It’s time again for my annual “year in review” post where I share my personal favorite images of the year.  It was difficult to narrow it down so I have 12 favorites and 3 “honorable mentions.”

claret lizard 1 small

#15 – Claret Cup & Collared Lizard

Honorable Mention (#15) – Claret Cup & Collared Lizard

This photo isn’t by any means technically good, but the story behind it is so ironic, it still made my favorite list.  I had been hiking out on the Rustler’s Loop Trail near Fruita, shooting the numerous claret cup cactus that flourish on the trail.  As I was shooting one particularly large specimen, a woman mountain biker stopped and commented it was a beautiful cactus and she hoped I was getting some nice shots.  She went on her way; I shot a little more, then moved on.  Some ways down the trail, I had stopped again to shoot a colorful collared lizard.  The same woman mountain biker passed me once again (she obviously did more than one loop) and stopped again and commented that it sure would have been cool if I could have gotten the lizard and the cactus in one shot, as it would have been very colorful.  I finished hiking the trail, and on the way back to my car, I happened to look over and saw a collared lizard sitting next to a claret cup!  My other camera was already packed away, so I whipped out my new Canon S100 and approaching as cautiously as possible, I fired off several shots of the colorful combo before the lizard spooked and scampered away.

God's Window

#14 – God’s Window

Honorable Mention (#14) – God’s Window

My husband and I went hiking one morning on the Horsethief Bench Trail.  Although there were a few clouds around, the skies in no way appeared threatening.  However, by the time we were halfway through our hike, clouds were billowing and swirling, and thunder was crashing closer and closer.  While we were hightailing it back to the trailhead, I looked up and saw this “window” in the clouds and felt like God was peering down through it, keeping us safe from the lightening.  I shot this with my Canon S100, while I was running!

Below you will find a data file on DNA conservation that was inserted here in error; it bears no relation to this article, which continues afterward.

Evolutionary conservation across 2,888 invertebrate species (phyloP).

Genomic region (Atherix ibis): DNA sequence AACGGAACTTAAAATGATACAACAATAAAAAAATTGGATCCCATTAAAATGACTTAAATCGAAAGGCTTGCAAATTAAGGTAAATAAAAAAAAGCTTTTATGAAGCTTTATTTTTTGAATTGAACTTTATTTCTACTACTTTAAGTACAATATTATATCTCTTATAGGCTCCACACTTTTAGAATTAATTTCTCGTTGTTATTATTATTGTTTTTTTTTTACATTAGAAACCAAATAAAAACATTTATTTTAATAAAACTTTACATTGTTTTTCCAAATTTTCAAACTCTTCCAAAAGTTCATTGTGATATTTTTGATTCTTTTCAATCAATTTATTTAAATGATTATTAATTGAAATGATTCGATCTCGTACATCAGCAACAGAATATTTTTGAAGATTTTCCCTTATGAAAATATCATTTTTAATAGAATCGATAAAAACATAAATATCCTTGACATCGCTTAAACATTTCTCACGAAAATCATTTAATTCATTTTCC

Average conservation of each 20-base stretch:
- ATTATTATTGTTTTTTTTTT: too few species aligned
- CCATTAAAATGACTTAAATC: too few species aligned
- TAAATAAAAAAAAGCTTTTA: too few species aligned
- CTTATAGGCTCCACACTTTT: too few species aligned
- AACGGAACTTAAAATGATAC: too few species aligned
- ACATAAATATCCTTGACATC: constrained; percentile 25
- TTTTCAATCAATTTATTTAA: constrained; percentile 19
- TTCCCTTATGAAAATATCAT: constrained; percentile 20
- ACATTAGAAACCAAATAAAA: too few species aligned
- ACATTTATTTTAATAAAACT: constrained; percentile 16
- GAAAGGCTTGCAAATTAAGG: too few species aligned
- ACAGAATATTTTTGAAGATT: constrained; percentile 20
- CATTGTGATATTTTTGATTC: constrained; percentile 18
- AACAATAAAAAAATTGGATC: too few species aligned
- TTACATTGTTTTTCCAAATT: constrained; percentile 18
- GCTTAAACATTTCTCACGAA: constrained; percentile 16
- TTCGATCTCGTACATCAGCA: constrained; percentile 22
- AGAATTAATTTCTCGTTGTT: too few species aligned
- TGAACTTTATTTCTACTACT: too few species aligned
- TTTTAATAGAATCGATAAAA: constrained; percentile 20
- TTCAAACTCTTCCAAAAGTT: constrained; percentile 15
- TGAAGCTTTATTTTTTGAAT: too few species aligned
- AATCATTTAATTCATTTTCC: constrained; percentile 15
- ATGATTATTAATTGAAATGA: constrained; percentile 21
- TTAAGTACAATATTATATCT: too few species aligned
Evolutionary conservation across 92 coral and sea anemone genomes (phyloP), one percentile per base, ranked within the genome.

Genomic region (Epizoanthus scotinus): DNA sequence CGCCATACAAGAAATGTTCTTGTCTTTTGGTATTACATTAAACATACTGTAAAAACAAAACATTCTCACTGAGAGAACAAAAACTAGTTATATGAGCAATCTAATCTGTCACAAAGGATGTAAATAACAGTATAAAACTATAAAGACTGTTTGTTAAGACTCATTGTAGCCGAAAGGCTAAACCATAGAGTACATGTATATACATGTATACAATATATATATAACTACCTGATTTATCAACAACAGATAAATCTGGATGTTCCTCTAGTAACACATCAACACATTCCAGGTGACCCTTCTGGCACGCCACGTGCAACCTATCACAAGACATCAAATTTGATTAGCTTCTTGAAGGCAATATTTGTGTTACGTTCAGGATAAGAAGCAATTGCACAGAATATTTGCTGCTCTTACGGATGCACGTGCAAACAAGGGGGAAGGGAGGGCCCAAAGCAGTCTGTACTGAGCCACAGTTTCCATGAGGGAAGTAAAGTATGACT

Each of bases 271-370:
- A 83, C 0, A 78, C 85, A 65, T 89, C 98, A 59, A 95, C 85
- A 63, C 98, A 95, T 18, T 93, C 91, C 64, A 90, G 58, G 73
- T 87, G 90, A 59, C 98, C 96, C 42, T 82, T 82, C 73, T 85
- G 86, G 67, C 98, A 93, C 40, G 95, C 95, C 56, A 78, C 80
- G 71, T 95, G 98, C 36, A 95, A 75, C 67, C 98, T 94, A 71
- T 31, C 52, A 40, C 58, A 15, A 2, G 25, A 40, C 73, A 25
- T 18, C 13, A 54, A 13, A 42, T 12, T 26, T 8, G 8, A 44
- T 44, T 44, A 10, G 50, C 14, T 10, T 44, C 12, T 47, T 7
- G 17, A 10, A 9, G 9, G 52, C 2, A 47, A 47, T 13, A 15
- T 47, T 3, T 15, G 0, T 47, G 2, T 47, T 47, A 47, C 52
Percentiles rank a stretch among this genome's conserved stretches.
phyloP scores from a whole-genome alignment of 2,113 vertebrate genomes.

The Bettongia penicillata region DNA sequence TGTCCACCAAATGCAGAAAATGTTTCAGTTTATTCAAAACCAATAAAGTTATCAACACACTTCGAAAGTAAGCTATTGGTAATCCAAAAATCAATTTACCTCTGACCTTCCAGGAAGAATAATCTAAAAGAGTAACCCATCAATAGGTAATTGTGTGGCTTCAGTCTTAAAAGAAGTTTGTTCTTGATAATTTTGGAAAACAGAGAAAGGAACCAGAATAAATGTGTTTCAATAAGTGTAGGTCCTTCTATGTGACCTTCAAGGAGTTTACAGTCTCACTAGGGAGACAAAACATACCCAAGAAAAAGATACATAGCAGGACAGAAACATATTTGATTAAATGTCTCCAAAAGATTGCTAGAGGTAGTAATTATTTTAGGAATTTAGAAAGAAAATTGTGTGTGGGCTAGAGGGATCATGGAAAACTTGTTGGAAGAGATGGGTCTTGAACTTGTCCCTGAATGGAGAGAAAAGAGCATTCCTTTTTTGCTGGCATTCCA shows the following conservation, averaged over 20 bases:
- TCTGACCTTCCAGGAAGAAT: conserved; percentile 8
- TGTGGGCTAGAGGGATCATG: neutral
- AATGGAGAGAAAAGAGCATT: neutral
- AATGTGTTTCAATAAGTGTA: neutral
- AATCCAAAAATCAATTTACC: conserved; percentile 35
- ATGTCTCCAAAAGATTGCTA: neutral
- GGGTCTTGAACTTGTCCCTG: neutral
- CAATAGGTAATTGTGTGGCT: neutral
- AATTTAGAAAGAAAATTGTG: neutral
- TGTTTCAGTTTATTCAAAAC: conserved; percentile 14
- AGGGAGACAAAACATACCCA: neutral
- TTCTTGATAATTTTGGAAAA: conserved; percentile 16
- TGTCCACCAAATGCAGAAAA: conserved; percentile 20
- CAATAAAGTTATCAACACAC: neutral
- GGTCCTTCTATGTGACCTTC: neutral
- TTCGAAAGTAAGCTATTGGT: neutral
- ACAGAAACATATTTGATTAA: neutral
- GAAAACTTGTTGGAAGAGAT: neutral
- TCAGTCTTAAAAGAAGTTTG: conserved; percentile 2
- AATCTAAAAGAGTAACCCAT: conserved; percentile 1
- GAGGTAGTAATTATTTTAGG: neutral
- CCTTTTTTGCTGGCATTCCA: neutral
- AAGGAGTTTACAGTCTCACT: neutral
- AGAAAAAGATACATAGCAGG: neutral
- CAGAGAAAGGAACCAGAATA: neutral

Dominguez waterfall 1.5

#13 – Dominguez Canyon

Honorable Mention (#13)

This spring I hiked into Dominguez Canyon several times and was blown away by the large waterfall in the middle of the desert canyon.  One day while hiking with my friend Jennifer, I got adventurous and scrambled up to the slope overlooking the scene.  As adventurous as I felt that day, it was nothing in comparison to what she did – Jennifer actually scaled her way DOWN the wall to the base of the waterfall.  I prayed the entire time she didn’t fall because I knew I could not rescue her!  I also by chance met fellow GJ photographer Randy Langstraat.  It was the first time we had met in person, and he came up to me like he knew me!  (It was kind of weird – a perfect stranger asking me if I was Angela!)  Randy had been following me through my Facebook page, where I had posted my intention to hike the canyon that weekend.  He saw a woman with a camera and deduced it was me.  It was a fun day and this image brings back the great memories.